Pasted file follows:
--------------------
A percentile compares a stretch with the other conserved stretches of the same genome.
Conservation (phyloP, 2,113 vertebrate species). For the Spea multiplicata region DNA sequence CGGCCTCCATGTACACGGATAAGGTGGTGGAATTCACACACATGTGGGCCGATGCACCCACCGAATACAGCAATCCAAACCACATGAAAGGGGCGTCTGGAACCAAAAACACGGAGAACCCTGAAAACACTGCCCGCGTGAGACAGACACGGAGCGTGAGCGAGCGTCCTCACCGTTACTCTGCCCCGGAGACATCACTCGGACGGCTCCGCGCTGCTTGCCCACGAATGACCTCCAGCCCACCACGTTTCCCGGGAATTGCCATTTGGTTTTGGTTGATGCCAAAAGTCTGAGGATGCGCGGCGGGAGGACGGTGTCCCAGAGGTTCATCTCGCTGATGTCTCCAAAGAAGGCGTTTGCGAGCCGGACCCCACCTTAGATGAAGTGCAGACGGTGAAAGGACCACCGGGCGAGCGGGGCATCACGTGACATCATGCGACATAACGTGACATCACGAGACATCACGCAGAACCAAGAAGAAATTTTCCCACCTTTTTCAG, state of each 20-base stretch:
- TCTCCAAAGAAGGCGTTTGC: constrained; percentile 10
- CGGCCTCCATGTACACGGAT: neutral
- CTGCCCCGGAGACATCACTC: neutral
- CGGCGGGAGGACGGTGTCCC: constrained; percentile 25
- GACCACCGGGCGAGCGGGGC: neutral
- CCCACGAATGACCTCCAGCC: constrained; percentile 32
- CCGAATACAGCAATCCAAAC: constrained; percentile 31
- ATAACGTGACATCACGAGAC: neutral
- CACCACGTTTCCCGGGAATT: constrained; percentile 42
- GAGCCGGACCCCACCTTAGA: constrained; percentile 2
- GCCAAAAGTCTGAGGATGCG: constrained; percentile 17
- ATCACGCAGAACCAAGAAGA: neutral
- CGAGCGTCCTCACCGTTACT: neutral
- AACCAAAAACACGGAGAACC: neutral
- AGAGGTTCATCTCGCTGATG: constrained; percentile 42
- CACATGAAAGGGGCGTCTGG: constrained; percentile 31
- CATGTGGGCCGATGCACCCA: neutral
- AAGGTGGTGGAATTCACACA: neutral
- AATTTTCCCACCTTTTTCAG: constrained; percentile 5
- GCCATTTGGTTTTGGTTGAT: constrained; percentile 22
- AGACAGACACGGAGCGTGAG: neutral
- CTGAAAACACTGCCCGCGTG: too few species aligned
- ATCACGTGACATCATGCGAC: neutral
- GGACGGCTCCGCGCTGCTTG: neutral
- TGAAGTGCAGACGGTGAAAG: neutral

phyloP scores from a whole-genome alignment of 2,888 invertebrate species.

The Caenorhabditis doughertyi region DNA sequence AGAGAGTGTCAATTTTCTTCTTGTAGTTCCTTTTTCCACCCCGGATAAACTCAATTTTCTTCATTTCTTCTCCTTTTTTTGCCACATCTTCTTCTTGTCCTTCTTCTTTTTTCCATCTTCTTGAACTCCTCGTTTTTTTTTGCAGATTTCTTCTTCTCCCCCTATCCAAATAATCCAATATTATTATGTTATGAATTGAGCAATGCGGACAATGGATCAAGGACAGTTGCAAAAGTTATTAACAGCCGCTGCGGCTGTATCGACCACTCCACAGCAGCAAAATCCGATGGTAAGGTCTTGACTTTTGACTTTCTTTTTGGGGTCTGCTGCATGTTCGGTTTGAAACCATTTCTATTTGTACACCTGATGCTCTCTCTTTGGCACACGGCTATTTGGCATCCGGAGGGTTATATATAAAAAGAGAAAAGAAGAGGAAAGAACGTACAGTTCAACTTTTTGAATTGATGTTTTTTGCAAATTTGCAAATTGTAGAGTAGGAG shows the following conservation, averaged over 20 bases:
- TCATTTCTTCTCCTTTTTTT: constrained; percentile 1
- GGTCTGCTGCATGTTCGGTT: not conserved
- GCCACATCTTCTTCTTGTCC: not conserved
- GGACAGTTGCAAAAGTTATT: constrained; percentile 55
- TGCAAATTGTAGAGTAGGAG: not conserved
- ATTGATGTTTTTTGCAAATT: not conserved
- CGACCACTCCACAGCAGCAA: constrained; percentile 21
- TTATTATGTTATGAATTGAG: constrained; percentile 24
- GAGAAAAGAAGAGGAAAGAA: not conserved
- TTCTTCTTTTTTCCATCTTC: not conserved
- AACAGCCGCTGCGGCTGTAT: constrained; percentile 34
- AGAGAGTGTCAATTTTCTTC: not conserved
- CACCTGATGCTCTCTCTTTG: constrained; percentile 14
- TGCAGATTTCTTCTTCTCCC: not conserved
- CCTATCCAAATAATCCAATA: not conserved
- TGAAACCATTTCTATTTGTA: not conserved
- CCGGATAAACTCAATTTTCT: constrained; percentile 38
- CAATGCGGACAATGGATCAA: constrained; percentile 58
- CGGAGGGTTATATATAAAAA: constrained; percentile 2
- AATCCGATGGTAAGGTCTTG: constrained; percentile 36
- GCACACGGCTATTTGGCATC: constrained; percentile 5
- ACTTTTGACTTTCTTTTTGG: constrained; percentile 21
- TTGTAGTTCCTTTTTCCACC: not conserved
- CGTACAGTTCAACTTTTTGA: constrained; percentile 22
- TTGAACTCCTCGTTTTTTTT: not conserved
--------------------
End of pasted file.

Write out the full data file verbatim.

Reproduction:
A percentile compares a stretch with the other conserved stretches of the same genome.
Conservation (phyloP, 2,113 vertebrate species). For the Spea multiplicata region DNA sequence CGGCCTCCATGTACACGGATAAGGTGGTGGAATTCACACACATGTGGGCCGATGCACCCACCGAATACAGCAATCCAAACCACATGAAAGGGGCGTCTGGAACCAAAAACACGGAGAACCCTGAAAACACTGCCCGCGTGAGACAGACACGGAGCGTGAGCGAGCGTCCTCACCGTTACTCTGCCCCGGAGACATCACTCGGACGGCTCCGCGCTGCTTGCCCACGAATGACCTCCAGCCCACCACGTTTCCCGGGAATTGCCATTTGGTTTTGGTTGATGCCAAAAGTCTGAGGATGCGCGGCGGGAGGACGGTGTCCCAGAGGTTCATCTCGCTGATGTCTCCAAAGAAGGCGTTTGCGAGCCGGACCCCACCTTAGATGAAGTGCAGACGGTGAAAGGACCACCGGGCGAGCGGGGCATCACGTGACATCATGCGACATAACGTGACATCACGAGACATCACGCAGAACCAAGAAGAAATTTTCCCACCTTTTTCAG, state of each 20-base stretch:
- TCTCCAAAGAAGGCGTTTGC: constrained; percentile 10
- CGGCCTCCATGTACACGGAT: neutral
- CTGCCCCGGAGACATCACTC: neutral
- CGGCGGGAGGACGGTGTCCC: constrained; percentile 25
- GACCACCGGGCGAGCGGGGC: neutral
- CCCACGAATGACCTCCAGCC: constrained; percentile 32
- CCGAATACAGCAATCCAAAC: constrained; percentile 31
- ATAACGTGACATCACGAGAC: neutral
- CACCACGTTTCCCGGGAATT: constrained; percentile 42
- GAGCCGGACCCCACCTTAGA: constrained; percentile 2
- GCCAAAAGTCTGAGGATGCG: constrained; percentile 17
- ATCACGCAGAACCAAGAAGA: neutral
- CGAGCGTCCTCACCGTTACT: neutral
- AACCAAAAACACGGAGAACC: neutral
- AGAGGTTCATCTCGCTGATG: constrained; percentile 42
- CACATGAAAGGGGCGTCTGG: constrained; percentile 31
- CATGTGGGCCGATGCACCCA: neutral
- AAGGTGGTGGAATTCACACA: neutral
- AATTTTCCCACCTTTTTCAG: constrained; percentile 5
- GCCATTTGGTTTTGGTTGAT: constrained; percentile 22
- AGACAGACACGGAGCGTGAG: neutral
- CTGAAAACACTGCCCGCGTG: too few species aligned
- ATCACGTGACATCATGCGAC: neutral
- GGACGGCTCCGCGCTGCTTG: neutral
- TGAAGTGCAGACGGTGAAAG: neutral

phyloP scores from a whole-genome alignment of 2,888 invertebrate species.

The Caenorhabditis doughertyi region DNA sequence AGAGAGTGTCAATTTTCTTCTTGTAGTTCCTTTTTCCACCCCGGATAAACTCAATTTTCTTCATTTCTTCTCCTTTTTTTGCCACATCTTCTTCTTGTCCTTCTTCTTTTTTCCATCTTCTTGAACTCCTCGTTTTTTTTTGCAGATTTCTTCTTCTCCCCCTATCCAAATAATCCAATATTATTATGTTATGAATTGAGCAATGCGGACAATGGATCAAGGACAGTTGCAAAAGTTATTAACAGCCGCTGCGGCTGTATCGACCACTCCACAGCAGCAAAATCCGATGGTAAGGTCTTGACTTTTGACTTTCTTTTTGGGGTCTGCTGCATGTTCGGTTTGAAACCATTTCTATTTGTACACCTGATGCTCTCTCTTTGGCACACGGCTATTTGGCATCCGGAGGGTTATATATAAAAAGAGAAAAGAAGAGGAAAGAACGTACAGTTCAACTTTTTGAATTGATGTTTTTTGCAAATTTGCAAATTGTAGAGTAGGAG shows the following conservation, averaged over 20 bases:
- TCATTTCTTCTCCTTTTTTT: constrained; percentile 1
- GGTCTGCTGCATGTTCGGTT: not conserved
- GCCACATCTTCTTCTTGTCC: not conserved
- GGACAGTTGCAAAAGTTATT: constrained; percentile 55
- TGCAAATTGTAGAGTAGGAG: not conserved
- ATTGATGTTTTTTGCAAATT: not conserved
- CGACCACTCCACAGCAGCAA: constrained; percentile 21
- TTATTATGTTATGAATTGAG: constrained; percentile 24
- GAGAAAAGAAGAGGAAAGAA: not conserved
- TTCTTCTTTTTTCCATCTTC: not conserved
- AACAGCCGCTGCGGCTGTAT: constrained; percentile 34
- AGAGAGTGTCAATTTTCTTC: not conserved
- CACCTGATGCTCTCTCTTTG: constrained; percentile 14
- TGCAGATTTCTTCTTCTCCC: not conserved
- CCTATCCAAATAATCCAATA: not conserved
- TGAAACCATTTCTATTTGTA: not conserved
- CCGGATAAACTCAATTTTCT: constrained; percentile 38
- CAATGCGGACAATGGATCAA: constrained; percentile 58
- CGGAGGGTTATATATAAAAA: constrained; percentile 2
- AATCCGATGGTAAGGTCTTG: constrained; percentile 36
- GCACACGGCTATTTGGCATC: constrained; percentile 5
- ACTTTTGACTTTCTTTTTGG: constrained; percentile 21
- TTGTAGTTCCTTTTTCCACC: not conserved
- CGTACAGTTCAACTTTTTGA: constrained; percentile 22
- TTGAACTCCTCGTTTTTTTT: not conserved